1 North Main St
    PO Box 1069
    Sherburne, NY 13460
    USA
    Tel: (607)674-7901
    Fax: (607)674-7910
    Email: info@mhaus.org
    Internet: http://www.mhaus.org

    Lighthouse International
    111 E 59th St
    New York, NY 10022-1202
    Tel: (800)829-0500
    Email: info@lighthouse.org
    Internet: http://www.lighthouse.org

    International Children's Anophthalmia Network (ICAN)
    c/o Center for Devel Medicine & Genetics
    5501 Old York Road
    Genetics Levy 2 West
    Philadelphia, PA 19141
    USA
    Tel: (215)456-8722
    Fax: (215)456-2356
    Tel: (800)580-4226
    Email: ican@anophthalmia.org
    Internet: http://www.anophthalmia.org

    National Association for Parents of Children with Visual Impairments (NAPVI)
    P.O. Box 317
    Watertown, MA 02272-0317
    Tel: (617)972-7441
    Fax: (617)972-7444
    Tel: (800)562-6265
    Email: napvi@perkins.org
    Internet: http://www.napvi.org

    NIH/National Institute of Arthritis and Musculoskeletal and Skin Diseases
    Information Clearinghouse
    One AMS Circle
    Bethesda, MD 20892-3675
    USA
    Tel: (301)495-4484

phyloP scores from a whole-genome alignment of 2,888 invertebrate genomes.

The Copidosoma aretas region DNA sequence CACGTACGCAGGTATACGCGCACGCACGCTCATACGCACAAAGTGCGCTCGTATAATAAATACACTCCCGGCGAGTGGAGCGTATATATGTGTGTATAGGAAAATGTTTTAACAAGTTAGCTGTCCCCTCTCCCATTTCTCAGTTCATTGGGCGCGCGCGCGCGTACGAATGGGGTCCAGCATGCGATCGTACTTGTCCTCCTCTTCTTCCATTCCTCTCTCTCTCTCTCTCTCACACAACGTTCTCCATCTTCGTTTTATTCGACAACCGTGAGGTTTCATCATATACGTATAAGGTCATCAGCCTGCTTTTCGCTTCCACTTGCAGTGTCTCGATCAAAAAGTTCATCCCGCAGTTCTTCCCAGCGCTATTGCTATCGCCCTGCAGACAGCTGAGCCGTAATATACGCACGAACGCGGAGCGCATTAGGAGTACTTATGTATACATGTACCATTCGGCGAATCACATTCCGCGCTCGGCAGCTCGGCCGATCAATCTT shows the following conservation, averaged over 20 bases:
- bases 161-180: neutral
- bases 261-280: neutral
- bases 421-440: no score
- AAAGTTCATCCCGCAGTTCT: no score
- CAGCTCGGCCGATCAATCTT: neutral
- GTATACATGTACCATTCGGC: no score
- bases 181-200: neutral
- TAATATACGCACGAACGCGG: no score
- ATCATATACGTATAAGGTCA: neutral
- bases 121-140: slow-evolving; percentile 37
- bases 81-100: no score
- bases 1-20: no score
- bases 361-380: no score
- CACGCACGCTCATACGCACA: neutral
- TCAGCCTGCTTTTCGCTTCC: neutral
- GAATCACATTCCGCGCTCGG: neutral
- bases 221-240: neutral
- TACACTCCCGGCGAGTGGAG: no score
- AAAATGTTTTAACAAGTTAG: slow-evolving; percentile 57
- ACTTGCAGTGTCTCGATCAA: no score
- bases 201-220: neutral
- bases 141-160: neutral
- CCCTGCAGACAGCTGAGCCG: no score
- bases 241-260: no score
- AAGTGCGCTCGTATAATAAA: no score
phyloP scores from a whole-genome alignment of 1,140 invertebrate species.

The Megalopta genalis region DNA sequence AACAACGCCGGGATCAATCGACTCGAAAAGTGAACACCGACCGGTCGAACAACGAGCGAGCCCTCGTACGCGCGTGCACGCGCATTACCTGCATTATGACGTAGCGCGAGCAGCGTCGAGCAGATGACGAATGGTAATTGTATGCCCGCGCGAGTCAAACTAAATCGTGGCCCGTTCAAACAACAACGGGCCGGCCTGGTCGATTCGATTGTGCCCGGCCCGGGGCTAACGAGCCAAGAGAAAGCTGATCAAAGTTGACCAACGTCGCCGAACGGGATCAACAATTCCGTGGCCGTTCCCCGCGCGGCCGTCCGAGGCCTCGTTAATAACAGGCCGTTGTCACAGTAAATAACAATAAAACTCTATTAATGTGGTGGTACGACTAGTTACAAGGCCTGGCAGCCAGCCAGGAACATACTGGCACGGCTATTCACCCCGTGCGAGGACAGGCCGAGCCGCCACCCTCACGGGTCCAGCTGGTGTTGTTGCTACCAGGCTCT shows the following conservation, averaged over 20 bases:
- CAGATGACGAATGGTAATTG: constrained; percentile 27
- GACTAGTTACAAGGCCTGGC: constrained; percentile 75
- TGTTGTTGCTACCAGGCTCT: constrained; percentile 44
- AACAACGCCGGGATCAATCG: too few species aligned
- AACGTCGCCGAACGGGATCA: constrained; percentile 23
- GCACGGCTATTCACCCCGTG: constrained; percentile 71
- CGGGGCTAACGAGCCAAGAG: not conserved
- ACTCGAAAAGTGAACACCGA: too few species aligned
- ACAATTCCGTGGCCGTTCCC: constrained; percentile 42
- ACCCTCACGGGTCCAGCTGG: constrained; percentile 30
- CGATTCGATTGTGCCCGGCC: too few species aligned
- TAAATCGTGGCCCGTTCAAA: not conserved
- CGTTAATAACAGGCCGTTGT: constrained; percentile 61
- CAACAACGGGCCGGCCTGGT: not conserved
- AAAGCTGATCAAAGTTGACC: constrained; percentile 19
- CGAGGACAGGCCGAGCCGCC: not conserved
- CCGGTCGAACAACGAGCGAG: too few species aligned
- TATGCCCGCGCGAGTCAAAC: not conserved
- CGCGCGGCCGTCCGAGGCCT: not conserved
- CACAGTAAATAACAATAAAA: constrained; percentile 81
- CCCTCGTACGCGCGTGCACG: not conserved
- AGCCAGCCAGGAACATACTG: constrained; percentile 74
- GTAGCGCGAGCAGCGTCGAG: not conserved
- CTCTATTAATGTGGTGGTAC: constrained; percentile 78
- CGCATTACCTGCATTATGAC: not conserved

Fax: (301)718-6366
    Tel: (877)226-4267
    TDD: (301)565-2966
    Email: NIAMSinfo@mail.nih.gov
    Internet: http://www.niams.nih.gov/

    NIH/National Eye Institute
    31 Center Dr
    MSC 2510
    Bethesda, MD 20892-2510
    United States
    Tel: (301)496-5248
    Fax: (301)402-1065
    Email: 2020@nei.nih.gov
    Internet: http://www.nei.nih.gov/

    Anophthalmia/Microphthalmia Registry
    Albert Einstein Medical Center
    5501 Old York Rd
    Genetics Levy 2 West
    Philadelphia, PA 19141
    Tel: (215)456-8722
    Fax: (215)456-2356
    Email: bardakjiant@einstein.edu
    Internet: http://www.einstein.edu/yourhealth/genetic/article15698.html

    Genetic and Rare Diseases (GARD) Information Center
    PO Box 8126
    Gaithersburg, MD 20898-8126
    Tel: (301)251-4925
    Fax: (301)251-4911
    Tel: (888)205-2311
    TDD: (888)205-3223
    Internet: http://rarediseases.info.nih.gov/GARD/